Baylor’s Coleman and Ole Miss’s Treadwell posted nearly identical receiving grades this season, with Coleman ranking ninth and Treadwell 11th in this year’s draft class, but that’s where this comparison stops being all that close. Check out how these two compare in PFF’s key statistical categories for wide receivers (rankings are among this year’s WR class):

Stat: Coleman (rank) | Treadwell (rank)

WR rating: 133.1 (4) | 106.9 (17)
Drop rate: 11.9 (39) | 9.9 (31)
Deep catches: 14 (7) | 10 (18)
Deep yards: 592 (5) | 326 (31)
Deep TDs: 8 (4) | 6 (7)
Yards per route run: 3.97 (3) | 2.42 (29)

The one concern with Coleman is his high drop rate, but it was an issue of Treadwell’s as well, and Coleman more than made up for it with his ability to separate from coverage and beat defenses for big plays both on deep passes and after the catch. Prior to Baylor’s top two quarterbacks going down with season-ending injuries, Coleman’s numbers were off the charts – ranking in the top five of receiving grades and No. 1 in yards per route run. And even with his late-season drop-off, he equaled the yards per route run average of Raiders rookie Amari Cooper during his final season at Alabama in 2014.

Need speed? Draft Notre Dame’s Will Fuller.

Treadwell could be a good value pick in the late first round for a team looking for a possession receiver, but he consistently struggled to separate in college, relying more upon his ability to make contested catches, and that was reflected in his production not ranking among the top players at the position in either the 2015 or 2014 classes. Meanwhile, Coleman’s explosiveness and big-time production merit his being taken as early as the top 15 picks.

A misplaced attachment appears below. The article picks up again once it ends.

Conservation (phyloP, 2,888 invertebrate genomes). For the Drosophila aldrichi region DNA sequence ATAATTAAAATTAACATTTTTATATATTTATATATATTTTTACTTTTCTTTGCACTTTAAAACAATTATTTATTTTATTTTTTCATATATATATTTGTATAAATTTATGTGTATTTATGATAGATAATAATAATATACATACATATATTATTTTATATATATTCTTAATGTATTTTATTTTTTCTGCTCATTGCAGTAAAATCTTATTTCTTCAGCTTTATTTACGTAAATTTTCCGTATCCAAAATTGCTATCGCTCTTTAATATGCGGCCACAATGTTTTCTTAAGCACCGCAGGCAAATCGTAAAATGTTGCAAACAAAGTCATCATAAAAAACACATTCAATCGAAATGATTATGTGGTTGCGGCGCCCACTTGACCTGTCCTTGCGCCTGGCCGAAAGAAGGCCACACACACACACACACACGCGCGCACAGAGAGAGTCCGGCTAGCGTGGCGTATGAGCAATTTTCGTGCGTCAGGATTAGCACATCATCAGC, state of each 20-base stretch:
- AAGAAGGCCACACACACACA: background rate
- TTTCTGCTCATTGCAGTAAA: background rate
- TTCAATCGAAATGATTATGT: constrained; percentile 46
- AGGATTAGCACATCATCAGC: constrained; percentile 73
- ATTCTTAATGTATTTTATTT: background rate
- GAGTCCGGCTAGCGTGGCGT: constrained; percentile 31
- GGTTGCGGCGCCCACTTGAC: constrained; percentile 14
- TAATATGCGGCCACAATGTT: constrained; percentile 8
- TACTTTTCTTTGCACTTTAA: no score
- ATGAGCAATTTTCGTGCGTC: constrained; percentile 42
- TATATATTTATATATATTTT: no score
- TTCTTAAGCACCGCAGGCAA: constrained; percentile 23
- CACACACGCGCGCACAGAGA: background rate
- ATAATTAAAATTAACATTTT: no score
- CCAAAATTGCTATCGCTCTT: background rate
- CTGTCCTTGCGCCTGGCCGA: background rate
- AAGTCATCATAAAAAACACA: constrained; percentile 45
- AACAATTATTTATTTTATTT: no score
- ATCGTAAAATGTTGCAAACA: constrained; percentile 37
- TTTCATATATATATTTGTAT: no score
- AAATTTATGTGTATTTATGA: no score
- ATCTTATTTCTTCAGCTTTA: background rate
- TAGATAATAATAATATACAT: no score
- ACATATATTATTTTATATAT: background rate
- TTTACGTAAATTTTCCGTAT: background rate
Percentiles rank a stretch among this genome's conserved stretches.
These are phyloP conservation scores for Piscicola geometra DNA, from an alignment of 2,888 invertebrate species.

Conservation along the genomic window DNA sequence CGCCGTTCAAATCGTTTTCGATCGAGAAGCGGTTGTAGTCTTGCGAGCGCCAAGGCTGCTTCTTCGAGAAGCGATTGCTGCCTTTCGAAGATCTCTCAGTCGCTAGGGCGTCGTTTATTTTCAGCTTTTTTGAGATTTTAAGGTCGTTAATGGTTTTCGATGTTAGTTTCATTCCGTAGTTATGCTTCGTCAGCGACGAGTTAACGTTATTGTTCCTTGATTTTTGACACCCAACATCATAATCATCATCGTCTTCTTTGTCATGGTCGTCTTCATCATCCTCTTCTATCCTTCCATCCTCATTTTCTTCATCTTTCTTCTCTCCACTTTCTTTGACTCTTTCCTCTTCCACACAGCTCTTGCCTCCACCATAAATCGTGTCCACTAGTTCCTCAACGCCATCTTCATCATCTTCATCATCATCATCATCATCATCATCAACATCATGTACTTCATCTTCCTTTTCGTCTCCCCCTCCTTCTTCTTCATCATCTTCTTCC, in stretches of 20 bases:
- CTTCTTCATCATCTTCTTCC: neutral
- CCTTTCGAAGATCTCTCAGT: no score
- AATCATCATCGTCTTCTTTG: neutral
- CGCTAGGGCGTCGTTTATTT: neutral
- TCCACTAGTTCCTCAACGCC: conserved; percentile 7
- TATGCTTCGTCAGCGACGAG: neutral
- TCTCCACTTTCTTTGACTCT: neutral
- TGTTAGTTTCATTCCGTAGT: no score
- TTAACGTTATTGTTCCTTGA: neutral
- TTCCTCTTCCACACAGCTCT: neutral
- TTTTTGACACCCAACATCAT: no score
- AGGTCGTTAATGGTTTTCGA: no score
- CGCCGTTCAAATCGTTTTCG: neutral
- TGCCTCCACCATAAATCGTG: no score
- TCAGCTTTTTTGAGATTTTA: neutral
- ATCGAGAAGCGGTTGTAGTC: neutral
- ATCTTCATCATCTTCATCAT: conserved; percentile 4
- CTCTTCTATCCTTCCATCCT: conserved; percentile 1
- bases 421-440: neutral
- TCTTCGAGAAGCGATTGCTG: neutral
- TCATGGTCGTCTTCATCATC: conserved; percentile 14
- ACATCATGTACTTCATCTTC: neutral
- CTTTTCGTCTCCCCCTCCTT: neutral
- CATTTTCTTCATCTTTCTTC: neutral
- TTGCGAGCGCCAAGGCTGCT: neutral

Draft OT Jack Conklin over Ronnie Stanley

Teams most affected: Bears, Dolphins, Titans

Ole Miss’s Laremy Tunsil is considered to be the consensus No. 1 offensive tackle prospect in this class, and that’s where PFF has him on its board as well. But unlike many other draft boards, which seem to favor Stanley out of Notre Dame, the second-best tackle in PFF’s rankings is Conklin out of Michigan State.

The caveat here is that Conklin projects as a much better fit in a power-blocking run scheme, largely due to his ability to overpower defenders with blocks in the running game while still holding up well enough in pass protection. Stanley, on the other hand, is a better fit in a zone-heavy, run-blocking scheme that can mask some of his strength issues and take advantage of his athleticism.

Derrick Henry is a nimble freight train, but he’s not the draft’s top RB

So while it’d be hard to knock a zone-heavy team like Baltimore for preferring Stanley over Conklin, if all things are equal (either in a power scheme or team that runs multiple looks) PFF views Conklin as the better prospect.

Conklin earned PFF’s No. 3 overall grade among offensive tackles in both 2014 and 2015, while Stanley ranked No. 19 and No. 24 in those respective seasons. Conklin was an absolute mauler in the running game, and while Stanley is considered to have the edge in pass protection, their pass-blocking grades were nearly identical, with Conklin allowing just 25 pressures over two seasons, to Stanley’s 31.